While the hackathon Machine refuels, let's look at where the dream began.
I'd had a dream for some time. It was to enhance the lives of people with a disability through innovation and the startup community.
At first it was expressed by the idea for a hackathon called #HackTheChair. The purpose of the hackathon was to find ways to pimp out wheelchairs with technology to give wheelchair users Inspector Gadget like super powers. Mr Gadget was my younger brother's (who inspired the idea for HackTheChair) and my favourite cartoon character growing up.. But after discussing my idea with many people who were interested in getting involved from the start, like Stephen Cluskey and Noelle Daly, of Mobility Mojo, it became clear that if we were to do this, it'd have to be done in a way that was inclusive to people of all kinds of abilities. After all, this hackathon was to be focused on inclusion, as one of the worst things anyone can experience in life is being excluded because they're a bit different to the majority.
More than just a fun weekend hackathon
Hack Access Dublin is more than a weekend event; it's a framework to support startup enthusiasts, innovators, designers, engineers, technologists - highly skilled, creative, and motivated individuals - to work together with stakeholder groups to solve the accessibility challenges which prevent our city being as inclusive to people of all abilities, as it can be.
This framework supports the many parts which need to work together, like a machine capable of moving this city towards an inclusive society.
News about the winners
First and third placed team, SEMO and Seaprk, respectively, are two of those many parts - and I'd consider them (no pressure guys!) to be instrumental in propelling the Hack Access Dublin machine forward as they're demonstrating there's a genuine, purposeful and determine group of people who're willing to, well, expend their time and energy and passion to access in Dublin. And I am extremely grateful to them for their efforts thus far.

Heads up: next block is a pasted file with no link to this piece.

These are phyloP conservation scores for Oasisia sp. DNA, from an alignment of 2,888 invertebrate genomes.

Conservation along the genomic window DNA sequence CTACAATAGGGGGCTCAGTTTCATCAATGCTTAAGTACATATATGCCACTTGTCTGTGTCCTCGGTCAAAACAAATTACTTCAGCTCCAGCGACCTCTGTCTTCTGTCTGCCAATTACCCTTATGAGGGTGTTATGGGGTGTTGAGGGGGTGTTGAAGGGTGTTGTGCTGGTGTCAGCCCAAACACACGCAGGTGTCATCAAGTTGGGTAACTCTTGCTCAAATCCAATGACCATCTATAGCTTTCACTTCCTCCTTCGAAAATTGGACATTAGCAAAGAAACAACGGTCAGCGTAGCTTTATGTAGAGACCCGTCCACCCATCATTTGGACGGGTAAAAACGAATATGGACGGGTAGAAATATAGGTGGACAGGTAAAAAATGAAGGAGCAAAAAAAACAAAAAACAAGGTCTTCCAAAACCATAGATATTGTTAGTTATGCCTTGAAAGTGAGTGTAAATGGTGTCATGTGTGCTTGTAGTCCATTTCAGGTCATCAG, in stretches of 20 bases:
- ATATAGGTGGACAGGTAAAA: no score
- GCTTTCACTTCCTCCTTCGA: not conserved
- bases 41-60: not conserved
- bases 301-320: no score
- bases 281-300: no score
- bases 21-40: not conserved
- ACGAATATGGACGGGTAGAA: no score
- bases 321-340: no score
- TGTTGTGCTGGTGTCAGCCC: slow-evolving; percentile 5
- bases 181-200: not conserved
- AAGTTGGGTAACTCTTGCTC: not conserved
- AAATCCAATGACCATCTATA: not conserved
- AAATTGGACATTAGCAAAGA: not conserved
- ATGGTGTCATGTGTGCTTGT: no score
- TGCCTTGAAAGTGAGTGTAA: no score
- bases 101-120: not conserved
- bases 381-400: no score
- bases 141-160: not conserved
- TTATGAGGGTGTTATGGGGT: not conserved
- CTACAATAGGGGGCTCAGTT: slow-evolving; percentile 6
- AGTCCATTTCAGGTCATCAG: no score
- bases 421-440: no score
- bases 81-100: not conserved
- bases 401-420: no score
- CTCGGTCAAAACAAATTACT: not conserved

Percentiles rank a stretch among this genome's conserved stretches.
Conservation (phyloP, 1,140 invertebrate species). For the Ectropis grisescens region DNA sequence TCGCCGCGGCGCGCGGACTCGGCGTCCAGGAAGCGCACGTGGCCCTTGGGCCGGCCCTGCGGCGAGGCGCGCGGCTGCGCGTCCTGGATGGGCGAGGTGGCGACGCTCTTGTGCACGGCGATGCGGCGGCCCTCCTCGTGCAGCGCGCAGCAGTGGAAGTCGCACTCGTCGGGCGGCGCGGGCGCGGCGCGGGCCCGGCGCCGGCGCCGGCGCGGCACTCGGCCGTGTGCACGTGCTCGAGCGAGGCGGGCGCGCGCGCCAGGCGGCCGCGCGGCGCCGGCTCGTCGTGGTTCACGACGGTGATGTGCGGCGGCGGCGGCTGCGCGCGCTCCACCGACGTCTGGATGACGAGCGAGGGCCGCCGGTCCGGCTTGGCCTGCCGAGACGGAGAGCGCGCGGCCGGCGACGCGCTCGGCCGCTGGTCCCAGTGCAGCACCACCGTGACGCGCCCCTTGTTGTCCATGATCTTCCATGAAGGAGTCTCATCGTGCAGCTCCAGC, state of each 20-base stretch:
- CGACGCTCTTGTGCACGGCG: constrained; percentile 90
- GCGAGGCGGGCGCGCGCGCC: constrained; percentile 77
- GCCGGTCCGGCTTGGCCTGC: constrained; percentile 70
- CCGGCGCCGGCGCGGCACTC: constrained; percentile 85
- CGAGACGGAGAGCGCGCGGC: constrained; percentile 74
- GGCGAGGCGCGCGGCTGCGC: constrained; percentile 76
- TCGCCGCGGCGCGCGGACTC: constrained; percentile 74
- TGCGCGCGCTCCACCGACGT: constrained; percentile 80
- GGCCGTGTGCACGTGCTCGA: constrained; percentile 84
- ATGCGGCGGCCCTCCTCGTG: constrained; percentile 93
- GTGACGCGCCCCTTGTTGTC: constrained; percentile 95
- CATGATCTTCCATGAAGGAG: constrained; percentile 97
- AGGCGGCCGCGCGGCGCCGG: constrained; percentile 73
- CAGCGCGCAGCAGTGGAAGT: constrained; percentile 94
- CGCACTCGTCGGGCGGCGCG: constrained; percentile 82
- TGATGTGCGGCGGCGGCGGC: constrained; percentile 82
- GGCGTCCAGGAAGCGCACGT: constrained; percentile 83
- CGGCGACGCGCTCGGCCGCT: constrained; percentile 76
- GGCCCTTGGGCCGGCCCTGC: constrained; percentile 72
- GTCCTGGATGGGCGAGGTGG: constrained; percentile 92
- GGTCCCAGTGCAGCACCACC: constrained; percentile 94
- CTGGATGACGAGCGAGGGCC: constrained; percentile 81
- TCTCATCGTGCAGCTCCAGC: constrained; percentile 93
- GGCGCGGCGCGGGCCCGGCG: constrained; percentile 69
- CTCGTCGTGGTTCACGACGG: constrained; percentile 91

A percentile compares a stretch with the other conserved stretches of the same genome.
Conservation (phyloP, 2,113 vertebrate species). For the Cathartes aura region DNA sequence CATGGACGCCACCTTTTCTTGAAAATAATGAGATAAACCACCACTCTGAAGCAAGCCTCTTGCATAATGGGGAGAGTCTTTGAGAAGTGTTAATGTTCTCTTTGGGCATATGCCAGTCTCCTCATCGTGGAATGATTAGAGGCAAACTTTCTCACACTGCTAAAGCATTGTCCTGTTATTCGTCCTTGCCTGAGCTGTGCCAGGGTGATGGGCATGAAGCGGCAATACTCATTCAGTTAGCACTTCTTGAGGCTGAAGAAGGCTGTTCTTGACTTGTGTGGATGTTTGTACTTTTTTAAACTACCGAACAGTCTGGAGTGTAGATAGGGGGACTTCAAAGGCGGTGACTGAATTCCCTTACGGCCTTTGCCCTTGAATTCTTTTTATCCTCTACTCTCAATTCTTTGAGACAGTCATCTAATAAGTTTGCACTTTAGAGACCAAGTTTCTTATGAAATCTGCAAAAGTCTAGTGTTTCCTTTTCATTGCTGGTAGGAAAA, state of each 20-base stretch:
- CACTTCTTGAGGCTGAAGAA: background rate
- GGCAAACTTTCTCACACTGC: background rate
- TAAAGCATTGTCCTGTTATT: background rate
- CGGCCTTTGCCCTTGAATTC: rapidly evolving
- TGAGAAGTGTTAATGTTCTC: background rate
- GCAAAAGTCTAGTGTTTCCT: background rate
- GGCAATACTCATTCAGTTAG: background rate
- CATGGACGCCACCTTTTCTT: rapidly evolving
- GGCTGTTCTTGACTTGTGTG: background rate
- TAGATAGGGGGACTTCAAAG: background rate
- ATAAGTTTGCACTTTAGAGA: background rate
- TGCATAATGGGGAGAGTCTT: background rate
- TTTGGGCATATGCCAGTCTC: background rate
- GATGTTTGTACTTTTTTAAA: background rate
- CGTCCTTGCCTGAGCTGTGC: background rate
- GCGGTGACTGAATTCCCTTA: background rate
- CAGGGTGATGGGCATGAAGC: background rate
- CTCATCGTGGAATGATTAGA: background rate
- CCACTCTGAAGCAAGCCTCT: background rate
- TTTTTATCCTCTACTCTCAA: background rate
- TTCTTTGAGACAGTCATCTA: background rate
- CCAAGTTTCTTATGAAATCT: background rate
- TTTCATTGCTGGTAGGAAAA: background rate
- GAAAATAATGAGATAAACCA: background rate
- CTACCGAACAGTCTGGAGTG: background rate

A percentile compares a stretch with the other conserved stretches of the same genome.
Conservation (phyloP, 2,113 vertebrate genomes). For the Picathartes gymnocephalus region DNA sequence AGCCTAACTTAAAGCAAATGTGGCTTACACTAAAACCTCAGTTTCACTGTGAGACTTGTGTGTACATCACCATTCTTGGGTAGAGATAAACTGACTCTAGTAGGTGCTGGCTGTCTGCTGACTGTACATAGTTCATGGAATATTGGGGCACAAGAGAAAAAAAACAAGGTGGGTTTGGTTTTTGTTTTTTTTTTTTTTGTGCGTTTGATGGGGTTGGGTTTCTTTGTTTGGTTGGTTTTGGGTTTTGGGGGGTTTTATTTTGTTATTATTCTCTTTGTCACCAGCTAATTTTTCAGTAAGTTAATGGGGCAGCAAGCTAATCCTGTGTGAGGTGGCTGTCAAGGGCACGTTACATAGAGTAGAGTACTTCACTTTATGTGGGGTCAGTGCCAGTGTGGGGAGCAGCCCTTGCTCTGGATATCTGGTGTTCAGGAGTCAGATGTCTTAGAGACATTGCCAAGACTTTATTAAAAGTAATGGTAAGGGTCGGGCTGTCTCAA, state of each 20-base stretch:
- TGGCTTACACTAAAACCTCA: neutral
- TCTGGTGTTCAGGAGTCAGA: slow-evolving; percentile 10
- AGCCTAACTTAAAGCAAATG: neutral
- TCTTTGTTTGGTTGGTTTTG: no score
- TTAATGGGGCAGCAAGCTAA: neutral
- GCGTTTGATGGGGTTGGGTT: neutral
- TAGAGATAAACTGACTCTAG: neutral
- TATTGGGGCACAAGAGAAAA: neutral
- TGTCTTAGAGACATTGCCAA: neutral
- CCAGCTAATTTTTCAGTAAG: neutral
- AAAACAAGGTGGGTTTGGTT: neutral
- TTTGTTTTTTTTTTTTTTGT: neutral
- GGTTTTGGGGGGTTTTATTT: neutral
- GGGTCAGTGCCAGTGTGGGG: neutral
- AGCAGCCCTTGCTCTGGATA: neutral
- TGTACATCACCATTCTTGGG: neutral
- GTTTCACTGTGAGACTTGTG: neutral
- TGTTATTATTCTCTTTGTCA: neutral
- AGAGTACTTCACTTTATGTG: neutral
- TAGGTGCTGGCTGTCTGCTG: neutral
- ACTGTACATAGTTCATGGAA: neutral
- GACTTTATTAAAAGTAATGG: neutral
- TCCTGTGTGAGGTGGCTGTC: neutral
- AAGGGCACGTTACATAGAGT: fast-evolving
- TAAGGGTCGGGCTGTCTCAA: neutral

At the beginning of their proof of concept stage, teams were coached to break down their specific goal for the end of the 3 month proof of concept stage, into specific, measurable objectives. The aim was that each team has as much clarity as possible around what they are endeavouring to achieve on a week by week basis; and what they expect of each other! This clarity will help them avoid becoming overwhelmed by the enormity of the challenge(s) they're hoping to solve and to help them maintain a positive working relationship during this stage.
Winners of the pitch, SEMO have taken residence in Dogpatch Labs for their proof of concept stage. Their idea is to develop an application network of volunteers who can assist users in need of assistance using the transport system in Dublin. They are focused on building a prototype by the end of their 3 months, which started at the end of January.
Seaprk, whose idea to provide real-time information on the availability of disabled parking spaces in Dublin, placed third in November's pitch. They have taken up residence in DCU Alpha to develop their solution.
Nissan return as this year's major sponsor and the hackathon will return to The Garage in Google, over the weekend of 10-12 November, with the launch being held in Dogpatch Labs in October.
A team of volunteers is being assembled this month. If you're interested in helping make 2017's hackathon even better than last year, please get in touch with Janice@greatlifedistillery.com.